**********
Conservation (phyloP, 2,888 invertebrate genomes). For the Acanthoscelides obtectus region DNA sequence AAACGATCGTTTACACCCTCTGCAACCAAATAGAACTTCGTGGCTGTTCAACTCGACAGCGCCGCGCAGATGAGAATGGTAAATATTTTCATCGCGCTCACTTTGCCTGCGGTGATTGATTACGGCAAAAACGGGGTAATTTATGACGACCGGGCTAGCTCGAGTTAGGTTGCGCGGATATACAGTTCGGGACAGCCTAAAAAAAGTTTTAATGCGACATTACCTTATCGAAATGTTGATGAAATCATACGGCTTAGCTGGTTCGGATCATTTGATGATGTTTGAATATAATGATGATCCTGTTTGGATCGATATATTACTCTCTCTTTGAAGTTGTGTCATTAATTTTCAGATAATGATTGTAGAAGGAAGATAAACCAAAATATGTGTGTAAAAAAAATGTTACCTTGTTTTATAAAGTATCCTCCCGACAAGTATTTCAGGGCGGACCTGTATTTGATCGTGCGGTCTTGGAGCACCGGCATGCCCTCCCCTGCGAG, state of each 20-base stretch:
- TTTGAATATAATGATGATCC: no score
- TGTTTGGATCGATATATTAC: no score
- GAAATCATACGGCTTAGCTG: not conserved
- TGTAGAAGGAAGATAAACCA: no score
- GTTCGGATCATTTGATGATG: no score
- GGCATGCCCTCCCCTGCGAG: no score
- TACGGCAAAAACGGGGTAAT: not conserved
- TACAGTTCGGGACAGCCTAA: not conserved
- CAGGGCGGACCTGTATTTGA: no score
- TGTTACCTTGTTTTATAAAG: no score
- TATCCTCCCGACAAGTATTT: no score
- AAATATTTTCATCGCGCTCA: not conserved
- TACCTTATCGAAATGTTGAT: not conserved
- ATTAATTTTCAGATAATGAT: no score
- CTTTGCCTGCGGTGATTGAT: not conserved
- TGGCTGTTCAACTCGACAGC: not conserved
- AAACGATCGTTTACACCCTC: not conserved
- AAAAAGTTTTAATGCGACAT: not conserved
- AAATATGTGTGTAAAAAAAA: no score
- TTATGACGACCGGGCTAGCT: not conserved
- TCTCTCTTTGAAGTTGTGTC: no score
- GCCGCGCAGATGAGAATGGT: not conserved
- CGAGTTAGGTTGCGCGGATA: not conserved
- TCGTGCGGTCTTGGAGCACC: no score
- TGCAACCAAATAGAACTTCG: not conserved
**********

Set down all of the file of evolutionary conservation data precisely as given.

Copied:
Conservation (phyloP, 2,888 invertebrate genomes). For the Acanthoscelides obtectus region DNA sequence AAACGATCGTTTACACCCTCTGCAACCAAATAGAACTTCGTGGCTGTTCAACTCGACAGCGCCGCGCAGATGAGAATGGTAAATATTTTCATCGCGCTCACTTTGCCTGCGGTGATTGATTACGGCAAAAACGGGGTAATTTATGACGACCGGGCTAGCTCGAGTTAGGTTGCGCGGATATACAGTTCGGGACAGCCTAAAAAAAGTTTTAATGCGACATTACCTTATCGAAATGTTGATGAAATCATACGGCTTAGCTGGTTCGGATCATTTGATGATGTTTGAATATAATGATGATCCTGTTTGGATCGATATATTACTCTCTCTTTGAAGTTGTGTCATTAATTTTCAGATAATGATTGTAGAAGGAAGATAAACCAAAATATGTGTGTAAAAAAAATGTTACCTTGTTTTATAAAGTATCCTCCCGACAAGTATTTCAGGGCGGACCTGTATTTGATCGTGCGGTCTTGGAGCACCGGCATGCCCTCCCCTGCGAG, state of each 20-base stretch:
- TTTGAATATAATGATGATCC: no score
- TGTTTGGATCGATATATTAC: no score
- GAAATCATACGGCTTAGCTG: not conserved
- TGTAGAAGGAAGATAAACCA: no score
- GTTCGGATCATTTGATGATG: no score
- GGCATGCCCTCCCCTGCGAG: no score
- TACGGCAAAAACGGGGTAAT: not conserved
- TACAGTTCGGGACAGCCTAA: not conserved
- CAGGGCGGACCTGTATTTGA: no score
- TGTTACCTTGTTTTATAAAG: no score
- TATCCTCCCGACAAGTATTT: no score
- AAATATTTTCATCGCGCTCA: not conserved
- TACCTTATCGAAATGTTGAT: not conserved
- ATTAATTTTCAGATAATGAT: no score
- CTTTGCCTGCGGTGATTGAT: not conserved
- TGGCTGTTCAACTCGACAGC: not conserved
- AAACGATCGTTTACACCCTC: not conserved
- AAAAAGTTTTAATGCGACAT: not conserved
- AAATATGTGTGTAAAAAAAA: no score
- TTATGACGACCGGGCTAGCT: not conserved
- TCTCTCTTTGAAGTTGTGTC: no score
- GCCGCGCAGATGAGAATGGT: not conserved
- CGAGTTAGGTTGCGCGGATA: not conserved
- TCGTGCGGTCTTGGAGCACC: no score
- TGCAACCAAATAGAACTTCG: not conserved